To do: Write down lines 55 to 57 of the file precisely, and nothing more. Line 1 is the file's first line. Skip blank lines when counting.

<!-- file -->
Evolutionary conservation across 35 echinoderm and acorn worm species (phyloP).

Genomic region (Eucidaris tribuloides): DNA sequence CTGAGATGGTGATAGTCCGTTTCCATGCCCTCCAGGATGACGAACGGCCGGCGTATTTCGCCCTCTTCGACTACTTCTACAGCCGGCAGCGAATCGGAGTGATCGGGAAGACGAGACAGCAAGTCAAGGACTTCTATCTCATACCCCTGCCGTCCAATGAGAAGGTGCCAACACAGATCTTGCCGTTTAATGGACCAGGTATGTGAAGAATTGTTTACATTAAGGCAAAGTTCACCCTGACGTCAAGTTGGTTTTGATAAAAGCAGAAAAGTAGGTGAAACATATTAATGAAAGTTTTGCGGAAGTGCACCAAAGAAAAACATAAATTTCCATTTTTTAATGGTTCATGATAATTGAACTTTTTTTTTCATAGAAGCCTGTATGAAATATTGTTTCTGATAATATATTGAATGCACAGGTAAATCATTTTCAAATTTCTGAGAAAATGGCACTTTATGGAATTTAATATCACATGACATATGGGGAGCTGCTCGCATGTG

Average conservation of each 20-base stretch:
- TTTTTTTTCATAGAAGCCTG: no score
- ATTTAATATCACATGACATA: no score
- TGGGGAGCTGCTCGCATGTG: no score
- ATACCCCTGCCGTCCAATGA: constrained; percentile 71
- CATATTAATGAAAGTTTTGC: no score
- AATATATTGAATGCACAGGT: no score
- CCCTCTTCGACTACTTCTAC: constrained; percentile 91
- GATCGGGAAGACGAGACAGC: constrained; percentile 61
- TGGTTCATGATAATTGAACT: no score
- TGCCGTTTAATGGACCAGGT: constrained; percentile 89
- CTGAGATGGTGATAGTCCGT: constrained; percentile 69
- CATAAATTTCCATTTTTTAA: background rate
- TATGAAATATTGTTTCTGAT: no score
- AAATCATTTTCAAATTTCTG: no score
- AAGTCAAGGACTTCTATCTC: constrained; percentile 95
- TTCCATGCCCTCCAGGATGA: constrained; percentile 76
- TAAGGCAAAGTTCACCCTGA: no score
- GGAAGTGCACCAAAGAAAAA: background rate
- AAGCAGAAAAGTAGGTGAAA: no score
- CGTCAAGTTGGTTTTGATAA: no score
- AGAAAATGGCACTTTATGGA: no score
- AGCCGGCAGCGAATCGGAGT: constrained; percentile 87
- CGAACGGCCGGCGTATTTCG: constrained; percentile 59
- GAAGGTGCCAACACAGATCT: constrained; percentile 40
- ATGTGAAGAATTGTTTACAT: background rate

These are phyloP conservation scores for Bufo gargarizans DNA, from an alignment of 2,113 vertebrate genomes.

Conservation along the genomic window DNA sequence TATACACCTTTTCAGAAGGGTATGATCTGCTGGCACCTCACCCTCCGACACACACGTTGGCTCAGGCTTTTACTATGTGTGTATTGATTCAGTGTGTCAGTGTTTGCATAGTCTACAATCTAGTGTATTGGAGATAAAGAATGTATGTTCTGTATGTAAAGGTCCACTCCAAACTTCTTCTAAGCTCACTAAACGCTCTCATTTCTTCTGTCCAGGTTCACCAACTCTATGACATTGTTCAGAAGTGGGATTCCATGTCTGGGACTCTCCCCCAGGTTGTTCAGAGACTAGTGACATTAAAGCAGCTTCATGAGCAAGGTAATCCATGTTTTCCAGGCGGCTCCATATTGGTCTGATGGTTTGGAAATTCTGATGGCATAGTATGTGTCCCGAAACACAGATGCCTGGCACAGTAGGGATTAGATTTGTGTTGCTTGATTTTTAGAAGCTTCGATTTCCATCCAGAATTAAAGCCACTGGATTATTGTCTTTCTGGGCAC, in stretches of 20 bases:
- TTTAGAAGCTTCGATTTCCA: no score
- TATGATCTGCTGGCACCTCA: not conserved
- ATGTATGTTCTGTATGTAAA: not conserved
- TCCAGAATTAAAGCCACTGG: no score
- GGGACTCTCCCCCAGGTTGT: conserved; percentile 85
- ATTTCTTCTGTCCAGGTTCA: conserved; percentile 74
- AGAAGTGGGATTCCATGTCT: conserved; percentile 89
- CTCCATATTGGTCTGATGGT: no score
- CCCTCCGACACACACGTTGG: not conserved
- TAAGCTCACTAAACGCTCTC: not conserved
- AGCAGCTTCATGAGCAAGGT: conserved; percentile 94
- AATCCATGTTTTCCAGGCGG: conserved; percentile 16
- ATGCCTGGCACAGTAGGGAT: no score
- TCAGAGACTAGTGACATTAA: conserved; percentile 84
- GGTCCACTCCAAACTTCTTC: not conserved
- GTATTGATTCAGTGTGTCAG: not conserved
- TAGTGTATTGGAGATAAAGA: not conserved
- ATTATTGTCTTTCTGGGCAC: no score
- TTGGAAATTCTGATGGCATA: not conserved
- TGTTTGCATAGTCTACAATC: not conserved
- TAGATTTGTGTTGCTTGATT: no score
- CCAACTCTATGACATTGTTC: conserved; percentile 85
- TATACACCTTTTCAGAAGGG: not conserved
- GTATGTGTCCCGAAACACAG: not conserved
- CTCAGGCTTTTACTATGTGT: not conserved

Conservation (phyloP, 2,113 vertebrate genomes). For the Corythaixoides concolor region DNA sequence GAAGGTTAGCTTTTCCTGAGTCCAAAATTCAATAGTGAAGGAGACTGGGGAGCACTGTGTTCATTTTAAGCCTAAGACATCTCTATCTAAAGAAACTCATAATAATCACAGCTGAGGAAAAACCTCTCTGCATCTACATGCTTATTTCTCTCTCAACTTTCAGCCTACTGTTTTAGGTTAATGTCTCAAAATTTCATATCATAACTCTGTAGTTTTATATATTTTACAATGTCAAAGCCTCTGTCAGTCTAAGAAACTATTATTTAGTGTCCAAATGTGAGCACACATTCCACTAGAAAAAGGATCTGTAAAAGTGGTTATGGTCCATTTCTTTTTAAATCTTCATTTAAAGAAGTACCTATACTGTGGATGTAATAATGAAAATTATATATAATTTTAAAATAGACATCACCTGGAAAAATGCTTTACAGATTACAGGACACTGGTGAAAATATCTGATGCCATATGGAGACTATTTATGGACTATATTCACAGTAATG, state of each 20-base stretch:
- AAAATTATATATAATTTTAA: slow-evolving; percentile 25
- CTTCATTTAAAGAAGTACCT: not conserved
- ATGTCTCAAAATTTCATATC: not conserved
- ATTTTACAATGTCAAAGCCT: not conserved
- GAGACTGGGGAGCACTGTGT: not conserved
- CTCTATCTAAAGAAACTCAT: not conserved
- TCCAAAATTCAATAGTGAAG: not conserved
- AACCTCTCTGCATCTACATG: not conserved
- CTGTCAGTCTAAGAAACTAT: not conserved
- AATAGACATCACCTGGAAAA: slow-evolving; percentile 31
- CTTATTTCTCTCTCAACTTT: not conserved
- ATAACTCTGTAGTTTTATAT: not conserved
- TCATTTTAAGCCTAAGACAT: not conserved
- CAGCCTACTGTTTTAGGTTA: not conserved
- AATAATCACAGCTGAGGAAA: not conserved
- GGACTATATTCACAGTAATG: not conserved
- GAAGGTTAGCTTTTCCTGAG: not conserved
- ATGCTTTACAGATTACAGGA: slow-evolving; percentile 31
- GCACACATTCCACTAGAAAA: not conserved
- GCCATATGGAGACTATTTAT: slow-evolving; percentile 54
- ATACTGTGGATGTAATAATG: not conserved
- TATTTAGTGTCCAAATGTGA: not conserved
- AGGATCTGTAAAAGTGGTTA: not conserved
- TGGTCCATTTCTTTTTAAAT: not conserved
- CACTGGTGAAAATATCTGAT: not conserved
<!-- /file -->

- CTCAGGCTTTTACTATGTGT: not conserved

Conservation (phyloP, 2,113 vertebrate genomes). For the Corythaixoides concolor region DNA sequence GAAGGTTAGCTTTTCCTGAGTCCAAAATTCAATAGTGAAGGAGACTGGGGAGCACTGTGTTCATTTTAAGCCTAAGACATCTCTATCTAAAGAAACTCATAATAATCACAGCTGAGGAAAAACCTCTCTGCATCTACATGCTTATTTCTCTCTCAACTTTCAGCCTACTGTTTTAGGTTAATGTCTCAAAATTTCATATCATAACTCTGTAGTTTTATATATTTTACAATGTCAAAGCCTCTGTCAGTCTAAGAAACTATTATTTAGTGTCCAAATGTGAGCACACATTCCACTAGAAAAAGGATCTGTAAAAGTGGTTATGGTCCATTTCTTTTTAAATCTTCATTTAAAGAAGTACCTATACTGTGGATGTAATAATGAAAATTATATATAATTTTAAAATAGACATCACCTGGAAAAATGCTTTACAGATTACAGGACACTGGTGAAAATATCTGATGCCATATGGAGACTATTTATGGACTATATTCACAGTAATG, state of each 20-base stretch:
- AAAATTATATATAATTTTAA: slow-evolving; percentile 25